If there is one thing that I could commit to doing on my weekends, it is sitting down and watching a nice movie. My many years of watching feature pictures in the theater to sifting through the “Trending Now” list on Netflix have allowed for a high level of appreciation for the process. So when I get to see local filmmakers come out with work that you would think a movie studio would only be able to create, I wonder, how? With six years of movie-making under his belt, director, Michael Kumar has it answered.

What started as a hobby has turned into a long-time devotion that has expanded into new ventures for this visionary. Kumar talks to me about what got him into the craft, his latest short film, and how he turned a recent loss into a passion project for the community. 

Director, Michael Kumar
Photo Permission: Michael Kumar
Editorial

 

You’re very talented! What did the moment look like when you realized film-making was for you? 

“It’s hard for me to remember when I decided to be a filmmaker. I used to skate with friends in high school and we made skate videos, I loved filming the skate videos more than being in them so I think that’s when I started. After that[,] I began making short films and after making one I pretty much knew that was it for me because I couldn’t stop.”

 

Energy 95.3fm was able to preview your latest short film during a limited screening. Is it hard to refrain from sharing your work on a wide scale due to the constraints of film festivals?

“Not for me since these are projects meant more to build a solid director’s reel that will eventually be used to hopefully get a large studio to fund my feature films. The feature films I am writing are what I really want to share with everyone.”

Your latest short, An Average Poet, features some familiar spots in Bakersfield. In what other ways have you used parts of Bakersfield to your advantage?

“I use everything about Bakersfield to my advantage and I think filmmakers not from here do not because they don’t know Bakersfield as well as people from here do. There is a lot less hassle filming here in Bakersfield than there is in LA ranging from the limited people walking around the downtown streets to how open business owners are to letting you film inside their location and so on.”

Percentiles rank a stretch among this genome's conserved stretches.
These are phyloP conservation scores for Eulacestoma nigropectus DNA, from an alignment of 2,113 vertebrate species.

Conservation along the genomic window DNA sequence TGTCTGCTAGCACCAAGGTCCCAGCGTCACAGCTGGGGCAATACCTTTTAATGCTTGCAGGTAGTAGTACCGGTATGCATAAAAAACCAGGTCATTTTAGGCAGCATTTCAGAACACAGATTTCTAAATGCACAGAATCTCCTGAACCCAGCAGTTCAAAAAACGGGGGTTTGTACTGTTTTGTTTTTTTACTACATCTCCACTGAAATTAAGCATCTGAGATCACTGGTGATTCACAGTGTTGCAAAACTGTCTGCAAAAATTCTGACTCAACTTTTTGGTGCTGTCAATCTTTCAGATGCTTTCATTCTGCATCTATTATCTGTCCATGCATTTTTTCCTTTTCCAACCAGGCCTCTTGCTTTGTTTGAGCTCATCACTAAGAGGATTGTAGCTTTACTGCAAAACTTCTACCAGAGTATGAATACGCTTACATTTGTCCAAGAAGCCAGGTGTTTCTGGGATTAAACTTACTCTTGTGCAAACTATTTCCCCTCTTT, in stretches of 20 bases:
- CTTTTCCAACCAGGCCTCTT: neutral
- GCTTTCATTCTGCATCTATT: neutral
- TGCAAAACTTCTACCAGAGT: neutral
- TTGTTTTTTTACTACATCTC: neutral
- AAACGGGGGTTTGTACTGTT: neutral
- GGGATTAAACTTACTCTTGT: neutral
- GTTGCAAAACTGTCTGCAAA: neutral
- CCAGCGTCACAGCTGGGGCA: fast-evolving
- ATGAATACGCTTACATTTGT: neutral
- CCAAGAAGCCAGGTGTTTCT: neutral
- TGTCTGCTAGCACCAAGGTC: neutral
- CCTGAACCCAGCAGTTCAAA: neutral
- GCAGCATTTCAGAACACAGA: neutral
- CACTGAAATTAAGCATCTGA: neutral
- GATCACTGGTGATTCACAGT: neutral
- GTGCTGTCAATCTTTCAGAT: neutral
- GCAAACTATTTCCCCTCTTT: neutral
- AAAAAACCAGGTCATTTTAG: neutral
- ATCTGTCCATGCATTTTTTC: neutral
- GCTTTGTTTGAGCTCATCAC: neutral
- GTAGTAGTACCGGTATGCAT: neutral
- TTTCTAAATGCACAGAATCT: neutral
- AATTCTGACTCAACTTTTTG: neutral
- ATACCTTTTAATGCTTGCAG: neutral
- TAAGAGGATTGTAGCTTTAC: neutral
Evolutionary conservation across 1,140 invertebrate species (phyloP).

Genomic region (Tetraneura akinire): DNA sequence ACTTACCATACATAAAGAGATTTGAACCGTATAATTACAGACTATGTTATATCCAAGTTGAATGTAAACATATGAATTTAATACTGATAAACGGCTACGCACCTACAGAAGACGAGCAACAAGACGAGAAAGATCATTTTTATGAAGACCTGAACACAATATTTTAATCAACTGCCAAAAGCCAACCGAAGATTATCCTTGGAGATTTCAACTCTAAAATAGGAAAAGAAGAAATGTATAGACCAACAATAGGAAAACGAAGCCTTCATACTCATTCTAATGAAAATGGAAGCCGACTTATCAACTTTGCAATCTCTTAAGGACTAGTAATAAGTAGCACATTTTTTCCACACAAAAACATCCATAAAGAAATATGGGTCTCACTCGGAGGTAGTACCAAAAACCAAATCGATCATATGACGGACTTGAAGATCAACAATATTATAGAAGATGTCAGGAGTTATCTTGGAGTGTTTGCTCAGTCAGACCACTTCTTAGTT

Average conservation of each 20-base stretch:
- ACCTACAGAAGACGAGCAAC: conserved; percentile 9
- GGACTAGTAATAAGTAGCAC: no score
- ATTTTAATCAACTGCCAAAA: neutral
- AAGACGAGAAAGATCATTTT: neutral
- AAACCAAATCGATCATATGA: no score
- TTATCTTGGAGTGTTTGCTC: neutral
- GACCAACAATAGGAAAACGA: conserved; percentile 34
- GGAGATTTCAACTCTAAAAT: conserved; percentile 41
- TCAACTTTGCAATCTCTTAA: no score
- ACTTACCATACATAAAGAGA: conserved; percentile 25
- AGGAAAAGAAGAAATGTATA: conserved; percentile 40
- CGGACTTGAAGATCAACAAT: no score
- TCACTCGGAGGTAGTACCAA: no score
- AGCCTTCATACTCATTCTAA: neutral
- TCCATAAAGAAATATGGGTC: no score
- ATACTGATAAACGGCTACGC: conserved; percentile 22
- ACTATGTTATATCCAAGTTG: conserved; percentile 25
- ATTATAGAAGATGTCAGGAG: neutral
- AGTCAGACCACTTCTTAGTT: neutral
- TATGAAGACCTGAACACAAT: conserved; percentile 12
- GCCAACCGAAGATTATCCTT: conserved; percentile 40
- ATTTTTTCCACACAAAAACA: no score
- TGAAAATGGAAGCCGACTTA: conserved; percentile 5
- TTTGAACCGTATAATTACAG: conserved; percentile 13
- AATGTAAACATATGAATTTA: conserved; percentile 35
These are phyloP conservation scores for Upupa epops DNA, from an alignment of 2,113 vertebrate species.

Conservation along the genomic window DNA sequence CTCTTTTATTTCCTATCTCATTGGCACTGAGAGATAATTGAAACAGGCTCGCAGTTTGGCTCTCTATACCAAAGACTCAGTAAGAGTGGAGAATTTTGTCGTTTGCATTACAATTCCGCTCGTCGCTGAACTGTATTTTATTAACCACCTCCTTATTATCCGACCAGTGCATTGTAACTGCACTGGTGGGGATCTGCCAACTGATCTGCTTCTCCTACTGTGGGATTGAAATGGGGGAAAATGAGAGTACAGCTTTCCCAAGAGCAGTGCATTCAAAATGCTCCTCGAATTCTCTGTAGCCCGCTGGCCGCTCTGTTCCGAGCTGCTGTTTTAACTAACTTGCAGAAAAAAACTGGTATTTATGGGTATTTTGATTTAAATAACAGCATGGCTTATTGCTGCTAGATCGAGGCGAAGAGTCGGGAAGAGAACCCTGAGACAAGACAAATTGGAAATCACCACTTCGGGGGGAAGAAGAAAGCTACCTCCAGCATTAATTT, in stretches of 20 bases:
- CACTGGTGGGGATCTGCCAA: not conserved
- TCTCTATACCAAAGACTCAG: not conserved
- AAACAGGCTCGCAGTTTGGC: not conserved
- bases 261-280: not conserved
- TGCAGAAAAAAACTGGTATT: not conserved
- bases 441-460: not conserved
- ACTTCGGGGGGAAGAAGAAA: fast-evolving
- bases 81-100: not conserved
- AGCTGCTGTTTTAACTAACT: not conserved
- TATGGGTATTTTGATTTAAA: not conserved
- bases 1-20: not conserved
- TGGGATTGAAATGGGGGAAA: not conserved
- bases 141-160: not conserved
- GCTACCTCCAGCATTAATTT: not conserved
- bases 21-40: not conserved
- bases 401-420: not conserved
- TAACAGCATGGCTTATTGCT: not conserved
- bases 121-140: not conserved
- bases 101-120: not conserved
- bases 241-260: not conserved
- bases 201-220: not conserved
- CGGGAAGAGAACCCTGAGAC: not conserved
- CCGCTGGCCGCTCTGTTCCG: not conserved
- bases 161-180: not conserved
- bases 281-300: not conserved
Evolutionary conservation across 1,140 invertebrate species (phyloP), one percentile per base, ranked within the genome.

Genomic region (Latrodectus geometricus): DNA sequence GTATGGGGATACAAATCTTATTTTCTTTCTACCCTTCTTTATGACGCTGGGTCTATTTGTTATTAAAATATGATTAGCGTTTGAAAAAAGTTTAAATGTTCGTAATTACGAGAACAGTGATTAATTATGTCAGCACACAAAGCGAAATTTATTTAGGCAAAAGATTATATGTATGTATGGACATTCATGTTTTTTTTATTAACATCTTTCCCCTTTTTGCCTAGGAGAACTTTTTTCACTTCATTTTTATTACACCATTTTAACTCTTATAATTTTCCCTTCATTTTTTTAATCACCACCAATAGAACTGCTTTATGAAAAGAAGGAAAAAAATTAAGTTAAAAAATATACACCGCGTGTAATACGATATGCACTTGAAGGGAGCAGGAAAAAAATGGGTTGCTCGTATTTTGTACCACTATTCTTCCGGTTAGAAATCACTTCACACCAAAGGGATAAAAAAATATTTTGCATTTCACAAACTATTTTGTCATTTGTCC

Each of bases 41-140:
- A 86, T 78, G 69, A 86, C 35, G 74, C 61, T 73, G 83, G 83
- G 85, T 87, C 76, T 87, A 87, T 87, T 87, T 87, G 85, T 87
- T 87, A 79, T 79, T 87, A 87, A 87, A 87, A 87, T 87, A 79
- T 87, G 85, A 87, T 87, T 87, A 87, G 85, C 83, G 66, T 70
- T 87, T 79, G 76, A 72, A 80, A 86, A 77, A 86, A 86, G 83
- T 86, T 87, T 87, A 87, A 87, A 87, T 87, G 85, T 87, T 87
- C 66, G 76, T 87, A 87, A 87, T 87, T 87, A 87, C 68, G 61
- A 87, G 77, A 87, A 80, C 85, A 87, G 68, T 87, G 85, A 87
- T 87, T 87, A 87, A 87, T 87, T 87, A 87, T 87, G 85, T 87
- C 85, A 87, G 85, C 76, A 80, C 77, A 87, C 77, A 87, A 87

How important is music in relation to film? 

“I pride myself in picking a good soundtrack and it is in my opinion the most or second most important thing about a film relative to audio.”

You recently announced that you and your team have started your own Bakersfield film festival. Can you tell us more about that?

“We are a long ways away from getting this film festival off the ground but yes we are in the process of creating the Wink Film Festival. This festival was created and named in honor of our dear friend[,] Clayton Winkler[,] who we lost this past year. [H]e inspired all of us to do something great in Bakersfield and to help fight against the drug problem that we have in the city. We hope this gives Bakersfield a better reputation and the benefits this would have on the city is enormous if done right so I hope we can really get this going as soon as possible. The Wink Film Festival will be a Non-Profit organization.”

What drives you to continue to do what you’re doing?

“I love film and cinema more than anything, I can’t stop. Even if I knew my films were terrible, even if everyone in the world hated my films, I would still make films.”

 

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